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Taking modular abroad

HI

I am new to the forum and have been busting my brain on weather to go Mod or Int and i just cant decide. i have recently passed my OAA skills test but still thinking MOD. at the end the frozen atpl is still the same. in the thread its all about the uk employers if you're happy to go abroad will modular still hold weight in other countries??
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Old 17th May 2012, 10:59
  #332 (permalink)  
 
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Working abroad

Guys if i go modular and pass and get my Fatpl will i still be able to take that overseas and find work??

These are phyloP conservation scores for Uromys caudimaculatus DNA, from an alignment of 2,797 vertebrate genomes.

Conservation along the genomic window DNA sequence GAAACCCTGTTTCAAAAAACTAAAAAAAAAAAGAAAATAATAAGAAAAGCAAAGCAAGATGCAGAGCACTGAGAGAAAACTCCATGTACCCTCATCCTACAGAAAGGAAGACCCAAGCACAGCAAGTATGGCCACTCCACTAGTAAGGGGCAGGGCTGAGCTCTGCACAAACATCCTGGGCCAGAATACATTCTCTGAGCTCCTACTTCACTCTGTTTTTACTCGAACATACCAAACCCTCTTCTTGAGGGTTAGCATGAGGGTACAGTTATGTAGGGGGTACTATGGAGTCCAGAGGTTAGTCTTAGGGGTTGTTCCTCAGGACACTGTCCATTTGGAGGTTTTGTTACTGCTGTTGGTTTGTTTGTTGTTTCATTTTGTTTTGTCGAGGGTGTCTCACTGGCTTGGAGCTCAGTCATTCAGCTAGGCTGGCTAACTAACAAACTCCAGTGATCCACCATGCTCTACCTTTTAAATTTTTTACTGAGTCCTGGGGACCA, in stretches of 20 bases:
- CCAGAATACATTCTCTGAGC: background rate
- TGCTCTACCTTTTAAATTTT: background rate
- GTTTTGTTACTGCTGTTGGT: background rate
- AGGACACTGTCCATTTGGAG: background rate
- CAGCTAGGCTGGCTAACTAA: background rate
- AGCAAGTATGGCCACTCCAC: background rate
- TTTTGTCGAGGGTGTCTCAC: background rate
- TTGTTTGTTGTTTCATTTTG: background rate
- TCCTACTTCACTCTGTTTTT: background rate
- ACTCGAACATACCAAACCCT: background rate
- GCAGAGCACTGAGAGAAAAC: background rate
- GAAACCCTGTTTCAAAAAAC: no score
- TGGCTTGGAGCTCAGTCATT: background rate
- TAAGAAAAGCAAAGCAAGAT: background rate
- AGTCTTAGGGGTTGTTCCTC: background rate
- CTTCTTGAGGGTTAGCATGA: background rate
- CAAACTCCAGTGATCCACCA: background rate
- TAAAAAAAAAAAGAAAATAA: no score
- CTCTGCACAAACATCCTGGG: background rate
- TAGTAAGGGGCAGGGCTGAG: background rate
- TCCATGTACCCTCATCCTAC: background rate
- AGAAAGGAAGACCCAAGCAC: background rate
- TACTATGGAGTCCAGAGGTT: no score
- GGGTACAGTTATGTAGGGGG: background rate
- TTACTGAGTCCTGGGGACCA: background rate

thanks
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Old 17th May 2012, 21:15
  #333 (permalink)  
 
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You will have the same license as any one else which is a CPL/IR.

most countrys will just look at you if you say I was trained modular or intergrated. They won't have a clue what you are on about.

You will have as much chance as anyone else which is next to **** all.
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Old 19th May 2012, 23:32
  #334 (permalink)  
 
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You will have the same license as any one else which is a CPL/IR.
Which is when the realisation dawns that isn't goint to cut much ice with the cadet scemes of British airways, easyjet, Thomson, Monarch, Thomas Cook, DHL, Qatar airways, etc.....

They will expect you to have obtained your licence by one of these integrated programmes. Most airlines will affiliate themselves to one of the big 3. British airways gave you the choice of all 3. The licence simply isn't the be all and end all that some people would hope it was.